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October 12, 2016 - 11:18am

Garth & Amy Swanson, 6209 Main Road, Stafford, Rehabilitation

posted by Howard B. Owens in landmark society, Stafford, restoration, preservation.

swanson_16.jpg

Garth & Amy Swanson

6209 Main Road, Stafford

Rehabilitation

Article by Brian Dougherty

The Swanson home at 6209 Main Road Stafford, was built in 1846 by Stephen Crocker, a local businessman for Isaac Newton Stage.  Stage was the proprietor of the Stafford Hotel. 

The house is a classic example of an early Victorian Italianate design with a low pitched hip roof, large eaves and prominent corbels that reflect the Italianate influences. 

The property’s original name was “Boxwood”; a shrub that was prominent throughout the property during the 19th century. Garth and Amy Swanson purchased the house in December 2014 which sits on approximately 5 acres of land.

While none of the original plantings remain they have carefully sought to include a variety of boxwoods in their planting scheme as they begin to restore the lawn and gardens.

The previous owner started the renovation process by stabilizing the chimneys, replacing the Bilco door and having a metal roof installed. 

 Prior to the Swanson’s purchasing the house it had been unoccupied for 4 years (unless you count the resident woodchucks and raccoons).  The house lacked a heating system, running water, a working bathroom and the electrical wiring was from the 1920’s.  Most of the plaster walls were cracked, falling down or completely gone.

A conscious decision was made to invest in the “bones of the house”.  The interior of the structure was gutted to the studs.

They reinforced the structural timbers in the basement and raised the floor by approximately four inches.   The interior is more reflective of a 19th century farmhouse, emphasizing function over form and was in serious need of modernization but they wanted to retain the 19th century character of the house. 

All the existing wiring and plumbing was removed.  The house was completely rewired and plumbed with a modern heating system and fully insulated.

Structurally, they have tried to change the exterior appearance of the house as little as possible and where possible have attempted to restore original design elements.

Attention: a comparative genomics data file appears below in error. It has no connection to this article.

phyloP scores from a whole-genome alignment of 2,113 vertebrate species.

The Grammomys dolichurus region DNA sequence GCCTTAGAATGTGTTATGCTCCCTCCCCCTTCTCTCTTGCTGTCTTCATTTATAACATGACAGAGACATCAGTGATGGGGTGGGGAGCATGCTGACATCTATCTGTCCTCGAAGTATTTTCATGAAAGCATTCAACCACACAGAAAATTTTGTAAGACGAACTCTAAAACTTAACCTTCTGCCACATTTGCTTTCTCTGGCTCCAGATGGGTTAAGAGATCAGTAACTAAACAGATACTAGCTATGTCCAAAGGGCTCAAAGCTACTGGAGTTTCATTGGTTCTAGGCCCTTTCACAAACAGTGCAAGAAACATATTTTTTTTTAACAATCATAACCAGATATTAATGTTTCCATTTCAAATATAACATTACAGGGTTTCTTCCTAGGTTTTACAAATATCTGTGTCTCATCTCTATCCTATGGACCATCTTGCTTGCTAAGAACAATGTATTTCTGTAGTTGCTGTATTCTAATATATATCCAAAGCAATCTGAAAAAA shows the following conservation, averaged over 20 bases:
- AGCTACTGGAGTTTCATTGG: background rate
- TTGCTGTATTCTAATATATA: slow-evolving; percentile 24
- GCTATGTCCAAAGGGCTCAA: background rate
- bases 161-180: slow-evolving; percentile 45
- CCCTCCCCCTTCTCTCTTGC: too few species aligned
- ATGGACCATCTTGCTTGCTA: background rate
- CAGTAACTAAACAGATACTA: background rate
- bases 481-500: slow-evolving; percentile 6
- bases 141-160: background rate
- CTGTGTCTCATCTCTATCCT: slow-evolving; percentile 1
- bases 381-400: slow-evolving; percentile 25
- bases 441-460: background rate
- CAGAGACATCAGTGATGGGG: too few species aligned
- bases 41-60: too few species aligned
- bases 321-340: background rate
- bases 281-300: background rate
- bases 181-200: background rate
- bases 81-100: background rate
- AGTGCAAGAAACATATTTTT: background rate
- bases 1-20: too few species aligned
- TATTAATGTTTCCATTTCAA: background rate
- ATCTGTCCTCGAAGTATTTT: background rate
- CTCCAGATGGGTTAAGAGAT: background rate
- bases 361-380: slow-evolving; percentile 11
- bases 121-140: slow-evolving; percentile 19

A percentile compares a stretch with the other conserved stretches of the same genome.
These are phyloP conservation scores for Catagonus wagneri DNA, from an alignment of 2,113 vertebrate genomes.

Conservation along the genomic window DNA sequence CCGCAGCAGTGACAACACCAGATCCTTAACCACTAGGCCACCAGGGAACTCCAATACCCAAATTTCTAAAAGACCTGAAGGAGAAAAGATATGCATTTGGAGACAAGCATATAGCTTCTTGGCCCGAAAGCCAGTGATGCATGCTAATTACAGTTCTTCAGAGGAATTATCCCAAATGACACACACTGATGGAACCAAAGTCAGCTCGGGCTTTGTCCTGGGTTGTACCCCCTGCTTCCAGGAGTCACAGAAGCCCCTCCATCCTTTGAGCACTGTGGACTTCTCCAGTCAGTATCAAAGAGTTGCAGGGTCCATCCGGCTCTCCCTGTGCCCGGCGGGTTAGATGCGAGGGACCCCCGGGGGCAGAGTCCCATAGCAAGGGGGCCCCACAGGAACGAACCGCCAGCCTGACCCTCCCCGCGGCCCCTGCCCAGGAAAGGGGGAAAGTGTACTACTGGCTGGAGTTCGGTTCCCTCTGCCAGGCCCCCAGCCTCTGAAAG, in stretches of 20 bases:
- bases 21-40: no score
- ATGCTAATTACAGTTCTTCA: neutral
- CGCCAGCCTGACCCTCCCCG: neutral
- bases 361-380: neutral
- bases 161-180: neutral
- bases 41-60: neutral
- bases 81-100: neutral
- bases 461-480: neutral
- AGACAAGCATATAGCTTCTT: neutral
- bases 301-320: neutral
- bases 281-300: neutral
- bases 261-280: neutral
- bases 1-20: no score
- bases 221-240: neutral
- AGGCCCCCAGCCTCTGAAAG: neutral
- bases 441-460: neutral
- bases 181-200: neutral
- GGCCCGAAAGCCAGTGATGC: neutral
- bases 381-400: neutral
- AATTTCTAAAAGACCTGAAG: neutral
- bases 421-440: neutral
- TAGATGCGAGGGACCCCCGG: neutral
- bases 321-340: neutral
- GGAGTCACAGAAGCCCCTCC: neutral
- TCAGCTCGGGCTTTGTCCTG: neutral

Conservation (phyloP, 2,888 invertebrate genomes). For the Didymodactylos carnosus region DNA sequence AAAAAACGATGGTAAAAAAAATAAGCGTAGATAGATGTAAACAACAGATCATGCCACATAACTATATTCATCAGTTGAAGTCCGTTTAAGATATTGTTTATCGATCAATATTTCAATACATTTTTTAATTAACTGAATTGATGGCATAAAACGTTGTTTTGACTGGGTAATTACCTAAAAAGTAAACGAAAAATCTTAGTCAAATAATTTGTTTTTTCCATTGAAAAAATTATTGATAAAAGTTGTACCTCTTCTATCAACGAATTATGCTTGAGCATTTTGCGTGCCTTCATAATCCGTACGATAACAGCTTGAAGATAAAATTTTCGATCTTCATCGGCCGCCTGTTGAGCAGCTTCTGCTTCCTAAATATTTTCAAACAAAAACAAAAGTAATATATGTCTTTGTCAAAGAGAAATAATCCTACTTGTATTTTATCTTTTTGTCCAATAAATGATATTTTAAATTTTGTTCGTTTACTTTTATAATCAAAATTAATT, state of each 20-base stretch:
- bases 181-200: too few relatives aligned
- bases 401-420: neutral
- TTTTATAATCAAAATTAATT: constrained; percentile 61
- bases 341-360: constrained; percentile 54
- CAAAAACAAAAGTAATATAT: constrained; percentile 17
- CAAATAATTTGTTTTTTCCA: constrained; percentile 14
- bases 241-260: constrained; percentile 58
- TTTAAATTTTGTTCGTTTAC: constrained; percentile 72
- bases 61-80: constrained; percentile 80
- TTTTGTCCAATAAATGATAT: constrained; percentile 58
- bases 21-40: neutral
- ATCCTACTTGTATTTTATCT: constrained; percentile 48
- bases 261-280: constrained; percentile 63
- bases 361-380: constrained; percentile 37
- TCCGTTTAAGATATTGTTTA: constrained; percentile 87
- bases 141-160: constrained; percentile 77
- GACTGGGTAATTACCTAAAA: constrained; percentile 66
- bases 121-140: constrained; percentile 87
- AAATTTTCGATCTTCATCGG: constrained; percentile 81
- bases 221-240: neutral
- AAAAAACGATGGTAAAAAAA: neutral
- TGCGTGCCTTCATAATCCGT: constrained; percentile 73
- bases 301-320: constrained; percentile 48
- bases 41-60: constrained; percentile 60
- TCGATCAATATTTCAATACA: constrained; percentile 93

Sometime in the early 20th century the ceilings in the house had been lowered to 8 feet. In almost all rooms they were able to raise them back to their 11 foot original height.

They created a modern kitchen in a 19th century farmhouse style. 

The second floor is the only space to experience serious reconfiguration. 

They created two baths (there was previously no plumbing on the 2nd floor) and a master bedroom. 

This space was previously bedroom space for farm hands and hotel staff. 

They have retained the two seater indoor outhouse (not used), however; and added laundry facilities. 

They worked hard to re-use as much of the original material as possible restoring almost all the hardwood and pine floors in the house with the help of skilled craftsmen.  The original woodwork throughout the house was kept. 

The house retains two fireplaces—unfortunately, neither fireplace is currently functioning but the long-term goal is the restore them useful function.

They are presently working with a master craftsman to build new storm windows for the seven second floor arched windows.  These are a unique architectural characteristic that we don’t want to lose.

Many projects still remain.  They are working to replace several of the corbels and other exterior architectural details.  They have plans to replace numerous sections of molding and trim damaged over the years as well as continuing to stabilize and secure the exterior by pointing up the rubble foundation.

PhD Painting did a wonderful job overseeing the exterior painting of the house.  They chose colors similar to the earth-tone palette used in early Victorian homes.  

The renovation has restored “Boxwood” with all the modern conveniences and energy efficiency of a 21st century house within an graceful, original Victorian Era shell. 

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